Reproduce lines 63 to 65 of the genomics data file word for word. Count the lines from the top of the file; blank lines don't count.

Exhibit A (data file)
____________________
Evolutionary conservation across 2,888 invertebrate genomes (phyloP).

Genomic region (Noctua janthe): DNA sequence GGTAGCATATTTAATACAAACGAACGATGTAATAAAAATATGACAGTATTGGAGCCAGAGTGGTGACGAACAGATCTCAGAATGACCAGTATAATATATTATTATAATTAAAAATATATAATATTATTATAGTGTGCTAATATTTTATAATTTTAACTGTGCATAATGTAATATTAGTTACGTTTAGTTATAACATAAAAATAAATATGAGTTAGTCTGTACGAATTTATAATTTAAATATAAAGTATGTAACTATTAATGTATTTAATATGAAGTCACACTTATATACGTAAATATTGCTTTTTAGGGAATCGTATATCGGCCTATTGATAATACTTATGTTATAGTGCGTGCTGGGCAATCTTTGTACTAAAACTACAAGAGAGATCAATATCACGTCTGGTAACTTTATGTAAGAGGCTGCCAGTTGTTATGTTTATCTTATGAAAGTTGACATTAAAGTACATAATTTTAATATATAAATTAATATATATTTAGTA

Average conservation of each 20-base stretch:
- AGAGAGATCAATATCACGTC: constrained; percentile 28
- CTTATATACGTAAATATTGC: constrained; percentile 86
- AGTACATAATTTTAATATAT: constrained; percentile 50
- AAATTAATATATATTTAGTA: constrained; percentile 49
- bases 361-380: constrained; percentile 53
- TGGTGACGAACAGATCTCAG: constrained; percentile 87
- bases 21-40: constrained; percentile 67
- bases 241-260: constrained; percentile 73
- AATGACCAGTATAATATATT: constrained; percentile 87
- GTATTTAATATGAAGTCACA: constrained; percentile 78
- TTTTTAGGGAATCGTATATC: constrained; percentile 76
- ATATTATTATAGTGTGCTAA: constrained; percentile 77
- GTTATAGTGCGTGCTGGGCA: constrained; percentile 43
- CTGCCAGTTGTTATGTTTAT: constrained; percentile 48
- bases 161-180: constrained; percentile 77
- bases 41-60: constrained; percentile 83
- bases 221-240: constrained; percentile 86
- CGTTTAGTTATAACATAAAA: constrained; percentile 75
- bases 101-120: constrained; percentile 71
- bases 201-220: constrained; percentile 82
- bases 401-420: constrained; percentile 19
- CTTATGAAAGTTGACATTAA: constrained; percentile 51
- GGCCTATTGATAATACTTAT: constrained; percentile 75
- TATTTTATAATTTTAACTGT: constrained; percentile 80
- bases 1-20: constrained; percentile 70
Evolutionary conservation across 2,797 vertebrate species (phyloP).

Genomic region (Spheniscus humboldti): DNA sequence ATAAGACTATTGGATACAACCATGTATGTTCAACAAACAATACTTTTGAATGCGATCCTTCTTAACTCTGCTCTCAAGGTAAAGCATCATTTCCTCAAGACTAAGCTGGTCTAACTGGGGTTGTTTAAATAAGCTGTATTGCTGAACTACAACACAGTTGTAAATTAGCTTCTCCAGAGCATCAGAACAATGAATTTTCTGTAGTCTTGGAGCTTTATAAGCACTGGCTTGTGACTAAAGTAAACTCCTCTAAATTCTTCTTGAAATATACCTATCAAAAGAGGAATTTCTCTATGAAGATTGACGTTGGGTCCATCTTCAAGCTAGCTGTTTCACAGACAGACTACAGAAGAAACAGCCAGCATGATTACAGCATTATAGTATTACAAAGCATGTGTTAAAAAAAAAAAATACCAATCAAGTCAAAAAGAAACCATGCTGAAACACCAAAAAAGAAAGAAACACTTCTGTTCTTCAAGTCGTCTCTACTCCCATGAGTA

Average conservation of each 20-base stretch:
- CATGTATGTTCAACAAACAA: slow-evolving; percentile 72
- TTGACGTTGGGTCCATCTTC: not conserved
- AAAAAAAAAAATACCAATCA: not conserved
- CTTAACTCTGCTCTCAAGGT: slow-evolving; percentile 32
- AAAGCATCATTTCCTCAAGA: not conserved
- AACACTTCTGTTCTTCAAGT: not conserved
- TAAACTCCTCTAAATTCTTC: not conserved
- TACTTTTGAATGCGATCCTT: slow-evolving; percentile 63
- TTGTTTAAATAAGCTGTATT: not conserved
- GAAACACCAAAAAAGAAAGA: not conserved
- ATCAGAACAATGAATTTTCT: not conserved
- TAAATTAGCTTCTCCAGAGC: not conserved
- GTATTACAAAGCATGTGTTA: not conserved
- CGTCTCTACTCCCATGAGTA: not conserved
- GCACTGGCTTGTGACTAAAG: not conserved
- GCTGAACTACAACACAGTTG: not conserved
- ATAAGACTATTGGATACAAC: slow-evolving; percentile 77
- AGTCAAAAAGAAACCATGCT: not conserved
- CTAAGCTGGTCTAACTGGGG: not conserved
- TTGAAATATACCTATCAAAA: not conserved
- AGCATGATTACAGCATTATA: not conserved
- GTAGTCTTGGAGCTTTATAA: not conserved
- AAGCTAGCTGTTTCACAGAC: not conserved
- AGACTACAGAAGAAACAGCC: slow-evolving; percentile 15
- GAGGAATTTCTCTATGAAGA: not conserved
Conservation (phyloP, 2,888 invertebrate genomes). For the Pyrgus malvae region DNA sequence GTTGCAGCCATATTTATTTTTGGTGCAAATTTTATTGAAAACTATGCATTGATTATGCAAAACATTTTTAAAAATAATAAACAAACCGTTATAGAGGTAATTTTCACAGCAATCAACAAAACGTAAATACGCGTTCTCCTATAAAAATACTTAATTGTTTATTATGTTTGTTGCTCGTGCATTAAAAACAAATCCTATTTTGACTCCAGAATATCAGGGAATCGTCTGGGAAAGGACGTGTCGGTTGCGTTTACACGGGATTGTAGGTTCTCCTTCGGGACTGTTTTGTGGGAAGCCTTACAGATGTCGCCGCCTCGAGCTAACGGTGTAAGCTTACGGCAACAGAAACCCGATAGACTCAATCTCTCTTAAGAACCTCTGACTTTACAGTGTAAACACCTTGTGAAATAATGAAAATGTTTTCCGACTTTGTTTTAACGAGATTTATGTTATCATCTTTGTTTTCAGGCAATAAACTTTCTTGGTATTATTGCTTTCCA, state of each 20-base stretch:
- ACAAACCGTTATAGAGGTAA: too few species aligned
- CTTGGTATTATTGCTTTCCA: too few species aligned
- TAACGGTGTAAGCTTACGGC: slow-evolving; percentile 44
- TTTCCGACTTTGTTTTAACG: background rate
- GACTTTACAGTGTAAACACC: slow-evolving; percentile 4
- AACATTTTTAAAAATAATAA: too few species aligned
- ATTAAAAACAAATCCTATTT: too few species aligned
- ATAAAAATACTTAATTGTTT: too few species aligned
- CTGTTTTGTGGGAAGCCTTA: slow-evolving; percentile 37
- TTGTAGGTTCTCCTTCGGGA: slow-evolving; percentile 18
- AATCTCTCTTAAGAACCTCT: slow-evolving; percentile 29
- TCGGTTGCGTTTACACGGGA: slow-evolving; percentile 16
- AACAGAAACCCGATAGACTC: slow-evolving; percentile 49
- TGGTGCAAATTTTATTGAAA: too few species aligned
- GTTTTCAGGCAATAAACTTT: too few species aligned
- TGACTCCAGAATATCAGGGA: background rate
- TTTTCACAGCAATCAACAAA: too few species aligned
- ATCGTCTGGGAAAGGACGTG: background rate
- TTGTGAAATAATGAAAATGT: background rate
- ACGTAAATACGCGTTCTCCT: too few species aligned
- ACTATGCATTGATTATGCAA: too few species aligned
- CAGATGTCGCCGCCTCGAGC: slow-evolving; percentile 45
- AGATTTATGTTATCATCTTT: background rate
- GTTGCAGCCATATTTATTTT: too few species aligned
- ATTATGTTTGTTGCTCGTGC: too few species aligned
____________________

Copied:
- AACATTTTTAAAAATAATAA: too few species aligned
- ATTAAAAACAAATCCTATTT: too few species aligned
- ATAAAAATACTTAATTGTTT: too few species aligned